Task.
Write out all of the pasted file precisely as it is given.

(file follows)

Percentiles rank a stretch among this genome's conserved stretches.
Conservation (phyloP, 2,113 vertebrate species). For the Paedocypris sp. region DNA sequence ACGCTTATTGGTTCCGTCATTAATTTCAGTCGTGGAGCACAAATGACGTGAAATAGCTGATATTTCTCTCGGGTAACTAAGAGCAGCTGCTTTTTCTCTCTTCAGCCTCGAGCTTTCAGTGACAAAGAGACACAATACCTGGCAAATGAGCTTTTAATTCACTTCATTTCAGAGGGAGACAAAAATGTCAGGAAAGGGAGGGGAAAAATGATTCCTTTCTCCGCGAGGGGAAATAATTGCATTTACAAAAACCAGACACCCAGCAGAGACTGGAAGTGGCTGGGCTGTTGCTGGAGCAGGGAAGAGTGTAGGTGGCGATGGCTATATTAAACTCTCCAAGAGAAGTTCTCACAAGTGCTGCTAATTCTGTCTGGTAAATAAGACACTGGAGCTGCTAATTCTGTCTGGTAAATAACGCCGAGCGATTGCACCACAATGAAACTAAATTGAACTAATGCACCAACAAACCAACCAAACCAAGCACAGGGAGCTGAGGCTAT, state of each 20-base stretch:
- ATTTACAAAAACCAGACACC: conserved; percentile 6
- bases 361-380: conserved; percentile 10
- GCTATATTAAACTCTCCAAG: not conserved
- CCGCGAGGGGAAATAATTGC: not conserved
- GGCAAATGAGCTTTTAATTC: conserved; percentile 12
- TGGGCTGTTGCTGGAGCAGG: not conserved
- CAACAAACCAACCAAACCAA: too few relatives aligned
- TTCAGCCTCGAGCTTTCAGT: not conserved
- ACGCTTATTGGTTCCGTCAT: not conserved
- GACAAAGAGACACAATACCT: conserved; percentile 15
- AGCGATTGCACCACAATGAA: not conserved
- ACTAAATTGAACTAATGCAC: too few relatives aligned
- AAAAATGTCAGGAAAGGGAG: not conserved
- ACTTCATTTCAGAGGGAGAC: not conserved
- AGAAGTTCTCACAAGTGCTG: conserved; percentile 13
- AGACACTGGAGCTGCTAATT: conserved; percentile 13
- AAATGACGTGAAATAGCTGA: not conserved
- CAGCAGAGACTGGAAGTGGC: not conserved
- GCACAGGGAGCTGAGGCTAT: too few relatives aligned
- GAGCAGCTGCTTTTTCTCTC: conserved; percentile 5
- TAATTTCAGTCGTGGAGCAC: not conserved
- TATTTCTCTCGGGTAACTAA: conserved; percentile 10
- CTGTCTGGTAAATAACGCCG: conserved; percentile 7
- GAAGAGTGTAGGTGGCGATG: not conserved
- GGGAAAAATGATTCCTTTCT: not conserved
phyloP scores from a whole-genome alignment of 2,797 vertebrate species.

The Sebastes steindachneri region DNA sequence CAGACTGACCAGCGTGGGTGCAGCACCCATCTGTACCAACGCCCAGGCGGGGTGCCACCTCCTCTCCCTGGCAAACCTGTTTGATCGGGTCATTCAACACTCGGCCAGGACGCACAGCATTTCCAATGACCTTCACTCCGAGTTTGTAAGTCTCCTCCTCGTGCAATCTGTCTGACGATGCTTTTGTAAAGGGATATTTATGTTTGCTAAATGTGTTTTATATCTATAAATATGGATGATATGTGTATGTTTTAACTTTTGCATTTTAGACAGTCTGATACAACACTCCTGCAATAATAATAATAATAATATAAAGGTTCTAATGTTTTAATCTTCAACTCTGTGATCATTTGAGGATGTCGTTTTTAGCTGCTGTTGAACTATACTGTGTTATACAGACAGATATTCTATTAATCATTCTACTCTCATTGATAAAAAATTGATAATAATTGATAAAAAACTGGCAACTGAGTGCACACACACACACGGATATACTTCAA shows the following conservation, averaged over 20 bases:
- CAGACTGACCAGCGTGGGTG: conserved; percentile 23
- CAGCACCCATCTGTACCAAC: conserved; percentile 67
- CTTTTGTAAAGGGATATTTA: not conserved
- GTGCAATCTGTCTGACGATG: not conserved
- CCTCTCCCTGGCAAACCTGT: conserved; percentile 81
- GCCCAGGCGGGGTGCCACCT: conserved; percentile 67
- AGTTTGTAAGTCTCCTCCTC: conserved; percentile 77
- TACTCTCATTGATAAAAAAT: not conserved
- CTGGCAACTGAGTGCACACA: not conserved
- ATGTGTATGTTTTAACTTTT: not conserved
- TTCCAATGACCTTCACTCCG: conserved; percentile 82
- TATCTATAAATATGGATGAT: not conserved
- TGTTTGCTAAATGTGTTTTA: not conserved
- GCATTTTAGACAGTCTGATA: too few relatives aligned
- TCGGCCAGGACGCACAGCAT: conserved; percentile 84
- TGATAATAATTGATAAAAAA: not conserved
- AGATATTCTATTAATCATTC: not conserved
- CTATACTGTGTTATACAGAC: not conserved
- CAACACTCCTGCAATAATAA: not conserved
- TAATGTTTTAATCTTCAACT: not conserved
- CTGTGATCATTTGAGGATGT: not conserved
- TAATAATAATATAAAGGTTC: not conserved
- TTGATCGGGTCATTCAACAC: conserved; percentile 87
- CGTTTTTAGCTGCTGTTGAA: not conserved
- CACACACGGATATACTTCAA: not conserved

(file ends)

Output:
Percentiles rank a stretch among this genome's conserved stretches.
Conservation (phyloP, 2,113 vertebrate species). For the Paedocypris sp. region DNA sequence ACGCTTATTGGTTCCGTCATTAATTTCAGTCGTGGAGCACAAATGACGTGAAATAGCTGATATTTCTCTCGGGTAACTAAGAGCAGCTGCTTTTTCTCTCTTCAGCCTCGAGCTTTCAGTGACAAAGAGACACAATACCTGGCAAATGAGCTTTTAATTCACTTCATTTCAGAGGGAGACAAAAATGTCAGGAAAGGGAGGGGAAAAATGATTCCTTTCTCCGCGAGGGGAAATAATTGCATTTACAAAAACCAGACACCCAGCAGAGACTGGAAGTGGCTGGGCTGTTGCTGGAGCAGGGAAGAGTGTAGGTGGCGATGGCTATATTAAACTCTCCAAGAGAAGTTCTCACAAGTGCTGCTAATTCTGTCTGGTAAATAAGACACTGGAGCTGCTAATTCTGTCTGGTAAATAACGCCGAGCGATTGCACCACAATGAAACTAAATTGAACTAATGCACCAACAAACCAACCAAACCAAGCACAGGGAGCTGAGGCTAT, state of each 20-base stretch:
- ATTTACAAAAACCAGACACC: conserved; percentile 6
- bases 361-380: conserved; percentile 10
- GCTATATTAAACTCTCCAAG: not conserved
- CCGCGAGGGGAAATAATTGC: not conserved
- GGCAAATGAGCTTTTAATTC: conserved; percentile 12
- TGGGCTGTTGCTGGAGCAGG: not conserved
- CAACAAACCAACCAAACCAA: too few relatives aligned
- TTCAGCCTCGAGCTTTCAGT: not conserved
- ACGCTTATTGGTTCCGTCAT: not conserved
- GACAAAGAGACACAATACCT: conserved; percentile 15
- AGCGATTGCACCACAATGAA: not conserved
- ACTAAATTGAACTAATGCAC: too few relatives aligned
- AAAAATGTCAGGAAAGGGAG: not conserved
- ACTTCATTTCAGAGGGAGAC: not conserved
- AGAAGTTCTCACAAGTGCTG: conserved; percentile 13
- AGACACTGGAGCTGCTAATT: conserved; percentile 13
- AAATGACGTGAAATAGCTGA: not conserved
- CAGCAGAGACTGGAAGTGGC: not conserved
- GCACAGGGAGCTGAGGCTAT: too few relatives aligned
- GAGCAGCTGCTTTTTCTCTC: conserved; percentile 5
- TAATTTCAGTCGTGGAGCAC: not conserved
- TATTTCTCTCGGGTAACTAA: conserved; percentile 10
- CTGTCTGGTAAATAACGCCG: conserved; percentile 7
- GAAGAGTGTAGGTGGCGATG: not conserved
- GGGAAAAATGATTCCTTTCT: not conserved
phyloP scores from a whole-genome alignment of 2,797 vertebrate species.

The Sebastes steindachneri region DNA sequence CAGACTGACCAGCGTGGGTGCAGCACCCATCTGTACCAACGCCCAGGCGGGGTGCCACCTCCTCTCCCTGGCAAACCTGTTTGATCGGGTCATTCAACACTCGGCCAGGACGCACAGCATTTCCAATGACCTTCACTCCGAGTTTGTAAGTCTCCTCCTCGTGCAATCTGTCTGACGATGCTTTTGTAAAGGGATATTTATGTTTGCTAAATGTGTTTTATATCTATAAATATGGATGATATGTGTATGTTTTAACTTTTGCATTTTAGACAGTCTGATACAACACTCCTGCAATAATAATAATAATAATATAAAGGTTCTAATGTTTTAATCTTCAACTCTGTGATCATTTGAGGATGTCGTTTTTAGCTGCTGTTGAACTATACTGTGTTATACAGACAGATATTCTATTAATCATTCTACTCTCATTGATAAAAAATTGATAATAATTGATAAAAAACTGGCAACTGAGTGCACACACACACACGGATATACTTCAA shows the following conservation, averaged over 20 bases:
- CAGACTGACCAGCGTGGGTG: conserved; percentile 23
- CAGCACCCATCTGTACCAAC: conserved; percentile 67
- CTTTTGTAAAGGGATATTTA: not conserved
- GTGCAATCTGTCTGACGATG: not conserved
- CCTCTCCCTGGCAAACCTGT: conserved; percentile 81
- GCCCAGGCGGGGTGCCACCT: conserved; percentile 67
- AGTTTGTAAGTCTCCTCCTC: conserved; percentile 77
- TACTCTCATTGATAAAAAAT: not conserved
- CTGGCAACTGAGTGCACACA: not conserved
- ATGTGTATGTTTTAACTTTT: not conserved
- TTCCAATGACCTTCACTCCG: conserved; percentile 82
- TATCTATAAATATGGATGAT: not conserved
- TGTTTGCTAAATGTGTTTTA: not conserved
- GCATTTTAGACAGTCTGATA: too few relatives aligned
- TCGGCCAGGACGCACAGCAT: conserved; percentile 84
- TGATAATAATTGATAAAAAA: not conserved
- AGATATTCTATTAATCATTC: not conserved
- CTATACTGTGTTATACAGAC: not conserved
- CAACACTCCTGCAATAATAA: not conserved
- TAATGTTTTAATCTTCAACT: not conserved
- CTGTGATCATTTGAGGATGT: not conserved
- TAATAATAATATAAAGGTTC: not conserved
- TTGATCGGGTCATTCAACAC: conserved; percentile 87
- CGTTTTTAGCTGCTGTTGAA: not conserved
- CACACACGGATATACTTCAA: not conserved